German and Japanese cars are the most reliable, according to new research looking at the motors most and least likely to pass their first MOT.
German and Japanese cars are the most reliable cars when it comes to passing their first MOT.
The ninth best-performing car, the Land Rover Freelander alone broke the trend.
MOT passes and failures by model
The best model was the small Toyota iQ, with a pass rate of 91.82 per cent from 2,835 tests.
This was followed by the Honda Jazz with a 90.40 per cent pass rate, and the Honda CR-V at 89.83 per cent.
The Renault Kangoo and Citroen Berlingo are the cars least likely to pass their MOT first time, with a 63.54 per cent and 67.84 per cent pass rate respectively.
MOT passes and failures by make
Lexus, pictured below, proved the most reliable brand overall, with an average of 89.4 per cent of its cars passing their first MOT.
Subaru and Honda scooped second and third places respectively to complete a Japanese top three, with Toyota fourth.
The least likely brand of vehicle to pass its first MOT was Citroen, with a success rate of 76.18 per cent.
Volkswagen also featured in the bottom 10.
Mini, Volvo and Alfa Romeo also appeared in the bottom 10, along with Seat, Fiat, Renault, Peugeot and Chevrolet.
MOT records analysed
A total of 253,000 vehicles failed their first MOT in the opening eight months of this year, according to the research by car servicing comparison site tootcompare.com.
It analysed 70 million records from the Vehicle Operation and Services Agency (VOSA), the government body that oversees MOT testing, looking at which cars were most and least likely to pass their first MOT.
An MOT is required three years from the date of a vehicle's initial registration, to ensure it is still fit for motoring.
40% of cars fail MOTs
More than 10 million cars fail their MOT every year, according to motoring manual publishers Haynes.
But figures from VOSA show that nearly half of all MOT failures could have been avoided by checking tyre condition and pressure, ensuring light bulbs were working, and maintaining mirrors, wipers and washers.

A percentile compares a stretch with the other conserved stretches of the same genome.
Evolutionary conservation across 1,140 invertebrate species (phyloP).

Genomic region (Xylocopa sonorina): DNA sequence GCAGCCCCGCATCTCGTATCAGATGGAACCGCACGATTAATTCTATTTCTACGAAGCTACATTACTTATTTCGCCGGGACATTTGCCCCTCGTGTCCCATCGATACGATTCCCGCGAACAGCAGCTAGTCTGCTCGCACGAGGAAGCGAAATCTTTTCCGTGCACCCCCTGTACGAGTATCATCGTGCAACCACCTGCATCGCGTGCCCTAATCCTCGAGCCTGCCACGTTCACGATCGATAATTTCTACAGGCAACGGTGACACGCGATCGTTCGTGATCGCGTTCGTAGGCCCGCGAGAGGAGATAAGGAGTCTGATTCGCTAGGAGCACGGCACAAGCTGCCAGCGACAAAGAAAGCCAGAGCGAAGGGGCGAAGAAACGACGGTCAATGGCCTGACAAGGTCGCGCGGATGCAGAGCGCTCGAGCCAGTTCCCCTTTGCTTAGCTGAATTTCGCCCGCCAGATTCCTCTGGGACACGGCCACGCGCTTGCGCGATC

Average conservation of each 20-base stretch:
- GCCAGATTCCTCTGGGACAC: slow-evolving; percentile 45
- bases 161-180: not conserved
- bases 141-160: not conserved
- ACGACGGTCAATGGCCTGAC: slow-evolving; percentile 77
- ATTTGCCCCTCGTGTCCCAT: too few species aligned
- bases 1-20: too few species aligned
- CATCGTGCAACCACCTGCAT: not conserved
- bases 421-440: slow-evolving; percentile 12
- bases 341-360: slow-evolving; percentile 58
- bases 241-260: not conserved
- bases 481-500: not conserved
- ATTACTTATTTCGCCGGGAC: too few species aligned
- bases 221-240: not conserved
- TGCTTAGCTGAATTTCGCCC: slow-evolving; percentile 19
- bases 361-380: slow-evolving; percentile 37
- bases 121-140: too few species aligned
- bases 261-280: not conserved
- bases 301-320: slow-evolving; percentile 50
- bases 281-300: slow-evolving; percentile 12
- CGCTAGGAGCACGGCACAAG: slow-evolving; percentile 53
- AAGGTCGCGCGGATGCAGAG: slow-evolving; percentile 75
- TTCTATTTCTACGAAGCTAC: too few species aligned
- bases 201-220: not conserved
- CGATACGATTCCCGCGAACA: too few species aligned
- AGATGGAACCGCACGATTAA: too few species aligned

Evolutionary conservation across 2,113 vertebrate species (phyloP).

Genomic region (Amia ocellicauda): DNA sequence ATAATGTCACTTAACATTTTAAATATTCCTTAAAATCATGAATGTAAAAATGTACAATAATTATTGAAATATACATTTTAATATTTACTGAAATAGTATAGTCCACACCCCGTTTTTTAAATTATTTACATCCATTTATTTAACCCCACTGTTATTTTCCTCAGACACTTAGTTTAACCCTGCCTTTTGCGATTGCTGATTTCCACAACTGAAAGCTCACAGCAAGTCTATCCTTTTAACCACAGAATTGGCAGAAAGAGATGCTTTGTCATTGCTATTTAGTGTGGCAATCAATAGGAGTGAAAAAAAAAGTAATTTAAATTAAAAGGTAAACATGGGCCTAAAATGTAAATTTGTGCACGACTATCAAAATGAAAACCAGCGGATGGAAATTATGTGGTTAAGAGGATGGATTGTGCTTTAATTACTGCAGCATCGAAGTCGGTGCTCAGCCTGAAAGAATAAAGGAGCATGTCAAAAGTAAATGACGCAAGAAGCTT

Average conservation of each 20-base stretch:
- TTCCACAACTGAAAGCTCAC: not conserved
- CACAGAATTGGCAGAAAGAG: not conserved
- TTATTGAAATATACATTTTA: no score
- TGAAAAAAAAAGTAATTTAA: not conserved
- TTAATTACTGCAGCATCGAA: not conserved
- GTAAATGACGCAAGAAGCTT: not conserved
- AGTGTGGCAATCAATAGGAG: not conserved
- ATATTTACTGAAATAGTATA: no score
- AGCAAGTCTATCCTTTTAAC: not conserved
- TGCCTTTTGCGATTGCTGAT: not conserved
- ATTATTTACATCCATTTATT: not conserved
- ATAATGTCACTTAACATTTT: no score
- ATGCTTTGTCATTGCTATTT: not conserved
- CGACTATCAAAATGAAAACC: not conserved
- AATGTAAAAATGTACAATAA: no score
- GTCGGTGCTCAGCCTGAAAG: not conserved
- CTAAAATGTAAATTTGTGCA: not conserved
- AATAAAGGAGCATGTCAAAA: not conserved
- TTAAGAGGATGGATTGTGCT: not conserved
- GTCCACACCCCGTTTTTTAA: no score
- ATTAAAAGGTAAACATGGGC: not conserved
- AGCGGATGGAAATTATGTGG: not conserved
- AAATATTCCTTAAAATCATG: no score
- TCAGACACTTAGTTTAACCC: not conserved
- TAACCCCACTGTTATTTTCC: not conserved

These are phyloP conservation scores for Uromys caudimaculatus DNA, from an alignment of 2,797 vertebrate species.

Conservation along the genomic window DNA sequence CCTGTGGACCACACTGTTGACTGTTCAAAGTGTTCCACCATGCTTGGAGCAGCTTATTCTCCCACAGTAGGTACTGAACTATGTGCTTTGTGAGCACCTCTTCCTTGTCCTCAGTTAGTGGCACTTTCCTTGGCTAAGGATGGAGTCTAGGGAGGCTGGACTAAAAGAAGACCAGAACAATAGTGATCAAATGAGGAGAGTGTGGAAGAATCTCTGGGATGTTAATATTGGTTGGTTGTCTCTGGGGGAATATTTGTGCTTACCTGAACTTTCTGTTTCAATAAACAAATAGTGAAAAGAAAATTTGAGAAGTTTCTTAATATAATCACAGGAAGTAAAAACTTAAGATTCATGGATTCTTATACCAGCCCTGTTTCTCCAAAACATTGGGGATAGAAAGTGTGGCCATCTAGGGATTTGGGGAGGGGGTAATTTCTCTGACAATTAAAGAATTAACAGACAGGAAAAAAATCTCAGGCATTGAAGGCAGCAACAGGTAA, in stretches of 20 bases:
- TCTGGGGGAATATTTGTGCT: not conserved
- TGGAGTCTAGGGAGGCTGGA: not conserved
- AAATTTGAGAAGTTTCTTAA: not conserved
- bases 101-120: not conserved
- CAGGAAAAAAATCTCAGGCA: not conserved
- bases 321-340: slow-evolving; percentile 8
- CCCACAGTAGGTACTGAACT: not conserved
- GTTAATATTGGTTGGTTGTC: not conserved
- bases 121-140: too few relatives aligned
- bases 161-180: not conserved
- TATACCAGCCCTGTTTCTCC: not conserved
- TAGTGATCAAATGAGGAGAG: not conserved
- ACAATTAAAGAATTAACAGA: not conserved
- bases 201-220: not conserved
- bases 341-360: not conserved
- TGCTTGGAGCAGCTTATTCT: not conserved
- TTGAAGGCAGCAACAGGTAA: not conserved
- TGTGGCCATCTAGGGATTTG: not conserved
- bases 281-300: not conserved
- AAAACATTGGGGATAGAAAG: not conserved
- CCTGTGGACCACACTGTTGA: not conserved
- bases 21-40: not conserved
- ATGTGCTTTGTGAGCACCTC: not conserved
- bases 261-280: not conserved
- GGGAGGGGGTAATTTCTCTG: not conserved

Matthew Minter of Haynes motoring manuals, says: "Around 40 per cent of cars fail their MOT at the first attempt.
"The amount of time and money wasted on a re-test can be extremely frustrating for a driver, especially when around half of those failures were due to problems that are very straightforward to resolve."
"Many test failures could be avoided if drivers did some simple checks on their car before taking it into the garage.
How to pass your MOT first time
Haynes' top tips to passing your MOT first time:
- Check the exterior lights are working.
- Check the dashboard panel warning lights. Malfunction of warning lights related to ABS, airbags, brake fluid level, electric parking brakes, electric power steering and stability control systems will result in a fail.
- Check tyre pressures and condition. The legal minimum is 1.6mm, although it is better to fit new tyres well before that depth is reached.
- Check and resolve any issues with the driver's view of the road. This includes the windscreen, wipers and washers, and mirrors.
- Road test. Take the car for a drive and check that it pulls up in a straight line when the brakes are applied, that the steering does not pull to one side and that the handbrake will hold the car on a slope.
DIY car repairs
There are simple DIY car repairs that anyone can do. We teamed up with Haynes, the motor manual publisher, to show you how.
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